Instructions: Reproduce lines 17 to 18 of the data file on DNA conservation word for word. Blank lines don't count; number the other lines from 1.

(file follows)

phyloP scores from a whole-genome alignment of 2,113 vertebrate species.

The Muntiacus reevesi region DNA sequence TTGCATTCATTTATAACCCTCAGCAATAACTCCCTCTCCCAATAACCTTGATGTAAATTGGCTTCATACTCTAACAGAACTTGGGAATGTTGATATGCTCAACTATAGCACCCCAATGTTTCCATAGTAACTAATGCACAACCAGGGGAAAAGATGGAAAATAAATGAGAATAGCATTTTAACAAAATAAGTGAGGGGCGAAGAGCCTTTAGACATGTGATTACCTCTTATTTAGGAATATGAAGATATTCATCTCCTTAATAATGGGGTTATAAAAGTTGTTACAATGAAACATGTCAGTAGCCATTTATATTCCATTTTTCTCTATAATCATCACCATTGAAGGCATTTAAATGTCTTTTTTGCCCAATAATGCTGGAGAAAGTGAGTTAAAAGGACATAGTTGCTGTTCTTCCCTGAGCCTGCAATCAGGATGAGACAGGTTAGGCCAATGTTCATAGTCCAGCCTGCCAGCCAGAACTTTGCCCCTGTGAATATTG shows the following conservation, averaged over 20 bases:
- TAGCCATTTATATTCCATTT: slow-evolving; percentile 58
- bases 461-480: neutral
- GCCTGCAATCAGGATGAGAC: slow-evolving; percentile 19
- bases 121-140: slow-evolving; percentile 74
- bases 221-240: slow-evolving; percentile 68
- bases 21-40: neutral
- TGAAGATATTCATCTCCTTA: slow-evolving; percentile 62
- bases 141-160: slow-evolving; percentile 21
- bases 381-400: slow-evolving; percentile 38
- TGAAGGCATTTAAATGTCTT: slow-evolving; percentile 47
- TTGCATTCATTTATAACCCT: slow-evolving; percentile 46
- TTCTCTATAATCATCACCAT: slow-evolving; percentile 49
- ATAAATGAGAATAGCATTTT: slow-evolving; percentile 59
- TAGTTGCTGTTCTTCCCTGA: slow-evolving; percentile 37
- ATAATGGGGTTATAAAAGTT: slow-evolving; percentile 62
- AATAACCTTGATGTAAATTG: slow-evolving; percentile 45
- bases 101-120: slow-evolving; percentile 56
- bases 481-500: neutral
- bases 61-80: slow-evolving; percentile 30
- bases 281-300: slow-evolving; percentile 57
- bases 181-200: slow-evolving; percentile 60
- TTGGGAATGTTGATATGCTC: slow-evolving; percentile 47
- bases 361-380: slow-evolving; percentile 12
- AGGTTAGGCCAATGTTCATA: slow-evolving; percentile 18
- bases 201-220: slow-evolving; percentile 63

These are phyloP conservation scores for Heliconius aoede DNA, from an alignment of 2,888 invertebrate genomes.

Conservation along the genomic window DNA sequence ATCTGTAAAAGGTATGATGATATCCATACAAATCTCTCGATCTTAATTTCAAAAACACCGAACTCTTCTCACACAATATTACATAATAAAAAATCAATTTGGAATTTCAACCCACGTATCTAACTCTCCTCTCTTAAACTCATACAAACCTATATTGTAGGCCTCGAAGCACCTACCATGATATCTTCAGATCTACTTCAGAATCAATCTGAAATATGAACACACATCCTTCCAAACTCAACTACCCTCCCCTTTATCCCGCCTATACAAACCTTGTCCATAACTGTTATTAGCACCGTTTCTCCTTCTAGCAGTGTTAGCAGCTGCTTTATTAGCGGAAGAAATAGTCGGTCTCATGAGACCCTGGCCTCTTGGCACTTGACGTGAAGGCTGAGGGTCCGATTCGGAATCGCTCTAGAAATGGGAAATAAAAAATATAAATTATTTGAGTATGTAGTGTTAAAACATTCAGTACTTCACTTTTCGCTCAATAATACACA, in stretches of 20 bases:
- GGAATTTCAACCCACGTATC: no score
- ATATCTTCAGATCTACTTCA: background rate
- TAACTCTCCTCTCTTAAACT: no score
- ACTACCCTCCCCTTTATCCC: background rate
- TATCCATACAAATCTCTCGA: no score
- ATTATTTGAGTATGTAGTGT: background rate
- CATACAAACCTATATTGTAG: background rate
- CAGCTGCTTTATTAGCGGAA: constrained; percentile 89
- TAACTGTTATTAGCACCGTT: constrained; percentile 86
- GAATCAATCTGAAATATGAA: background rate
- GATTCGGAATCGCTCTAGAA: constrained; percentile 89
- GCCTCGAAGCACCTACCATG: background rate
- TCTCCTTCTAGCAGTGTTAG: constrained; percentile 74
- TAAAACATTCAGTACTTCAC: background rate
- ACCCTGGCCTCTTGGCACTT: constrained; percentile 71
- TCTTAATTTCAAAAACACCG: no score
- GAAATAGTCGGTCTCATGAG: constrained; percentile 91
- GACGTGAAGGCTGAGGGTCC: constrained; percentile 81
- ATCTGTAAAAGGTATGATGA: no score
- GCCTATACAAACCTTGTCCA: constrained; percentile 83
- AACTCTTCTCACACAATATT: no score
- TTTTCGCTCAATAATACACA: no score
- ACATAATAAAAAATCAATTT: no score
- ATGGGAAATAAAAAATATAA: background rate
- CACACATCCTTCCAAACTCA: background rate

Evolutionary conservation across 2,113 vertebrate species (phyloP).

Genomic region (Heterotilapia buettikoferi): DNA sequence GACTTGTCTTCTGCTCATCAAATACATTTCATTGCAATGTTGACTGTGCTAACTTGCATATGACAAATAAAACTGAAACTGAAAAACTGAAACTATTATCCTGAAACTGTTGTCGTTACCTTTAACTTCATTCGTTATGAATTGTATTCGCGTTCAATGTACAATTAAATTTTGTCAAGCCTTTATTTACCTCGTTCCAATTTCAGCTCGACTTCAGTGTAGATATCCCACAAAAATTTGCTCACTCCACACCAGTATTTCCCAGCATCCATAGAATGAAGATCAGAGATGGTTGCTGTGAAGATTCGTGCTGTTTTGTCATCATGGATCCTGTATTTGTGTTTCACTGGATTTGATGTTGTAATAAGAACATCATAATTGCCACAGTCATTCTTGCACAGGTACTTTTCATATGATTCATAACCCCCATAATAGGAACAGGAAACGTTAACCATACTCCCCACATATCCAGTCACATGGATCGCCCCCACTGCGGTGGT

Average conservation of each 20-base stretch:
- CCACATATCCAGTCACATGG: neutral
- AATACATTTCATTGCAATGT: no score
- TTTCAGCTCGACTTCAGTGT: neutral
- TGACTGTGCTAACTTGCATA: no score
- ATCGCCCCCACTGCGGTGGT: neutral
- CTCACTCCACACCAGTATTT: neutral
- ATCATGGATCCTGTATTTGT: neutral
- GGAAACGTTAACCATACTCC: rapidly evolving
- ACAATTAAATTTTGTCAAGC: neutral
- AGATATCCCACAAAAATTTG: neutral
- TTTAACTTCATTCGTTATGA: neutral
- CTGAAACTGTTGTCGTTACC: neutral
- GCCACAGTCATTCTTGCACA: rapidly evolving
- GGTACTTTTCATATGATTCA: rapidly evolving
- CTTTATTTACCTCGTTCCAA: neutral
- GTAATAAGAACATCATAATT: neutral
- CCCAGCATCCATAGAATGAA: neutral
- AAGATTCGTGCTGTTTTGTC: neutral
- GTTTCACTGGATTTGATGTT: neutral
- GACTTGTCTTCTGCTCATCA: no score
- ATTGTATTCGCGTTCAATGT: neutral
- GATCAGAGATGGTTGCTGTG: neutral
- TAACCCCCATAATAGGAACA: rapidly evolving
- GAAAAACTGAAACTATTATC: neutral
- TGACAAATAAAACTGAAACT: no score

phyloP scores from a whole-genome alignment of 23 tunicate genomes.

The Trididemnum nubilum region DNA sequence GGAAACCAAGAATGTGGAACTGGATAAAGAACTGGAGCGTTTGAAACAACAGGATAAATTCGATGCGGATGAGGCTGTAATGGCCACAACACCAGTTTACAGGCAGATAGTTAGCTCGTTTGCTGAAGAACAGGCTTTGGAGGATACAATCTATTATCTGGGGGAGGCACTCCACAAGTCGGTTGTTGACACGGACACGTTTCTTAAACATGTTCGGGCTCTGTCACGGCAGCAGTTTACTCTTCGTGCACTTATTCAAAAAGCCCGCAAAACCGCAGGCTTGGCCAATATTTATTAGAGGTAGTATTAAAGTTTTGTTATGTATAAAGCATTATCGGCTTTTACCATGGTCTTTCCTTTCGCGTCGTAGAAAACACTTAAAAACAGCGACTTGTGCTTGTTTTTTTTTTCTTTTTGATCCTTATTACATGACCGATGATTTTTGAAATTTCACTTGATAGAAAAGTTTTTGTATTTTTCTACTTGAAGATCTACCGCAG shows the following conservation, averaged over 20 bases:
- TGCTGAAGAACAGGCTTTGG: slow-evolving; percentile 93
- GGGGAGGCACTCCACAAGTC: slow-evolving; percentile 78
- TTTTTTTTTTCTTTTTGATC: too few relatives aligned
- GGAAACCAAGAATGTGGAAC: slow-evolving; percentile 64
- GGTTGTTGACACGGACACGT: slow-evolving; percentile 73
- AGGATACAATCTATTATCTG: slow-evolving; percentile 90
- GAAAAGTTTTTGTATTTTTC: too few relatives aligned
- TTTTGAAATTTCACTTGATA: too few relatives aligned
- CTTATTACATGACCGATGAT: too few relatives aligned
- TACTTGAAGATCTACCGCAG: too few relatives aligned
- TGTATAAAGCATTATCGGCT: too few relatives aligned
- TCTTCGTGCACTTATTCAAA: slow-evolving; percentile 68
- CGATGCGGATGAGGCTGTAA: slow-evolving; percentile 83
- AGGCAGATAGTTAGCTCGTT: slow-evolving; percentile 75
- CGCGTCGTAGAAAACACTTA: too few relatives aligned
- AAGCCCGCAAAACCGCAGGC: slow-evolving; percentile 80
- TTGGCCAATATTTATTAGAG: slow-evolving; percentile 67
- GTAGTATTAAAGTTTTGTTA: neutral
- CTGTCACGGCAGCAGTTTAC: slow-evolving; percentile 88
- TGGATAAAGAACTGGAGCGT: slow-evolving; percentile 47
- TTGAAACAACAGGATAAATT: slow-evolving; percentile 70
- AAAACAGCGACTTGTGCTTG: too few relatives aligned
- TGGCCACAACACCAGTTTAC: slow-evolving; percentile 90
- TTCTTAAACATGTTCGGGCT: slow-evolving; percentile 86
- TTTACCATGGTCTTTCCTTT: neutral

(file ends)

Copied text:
- ATAATGGGGTTATAAAAGTT: slow-evolving; percentile 62
- AATAACCTTGATGTAAATTG: slow-evolving; percentile 45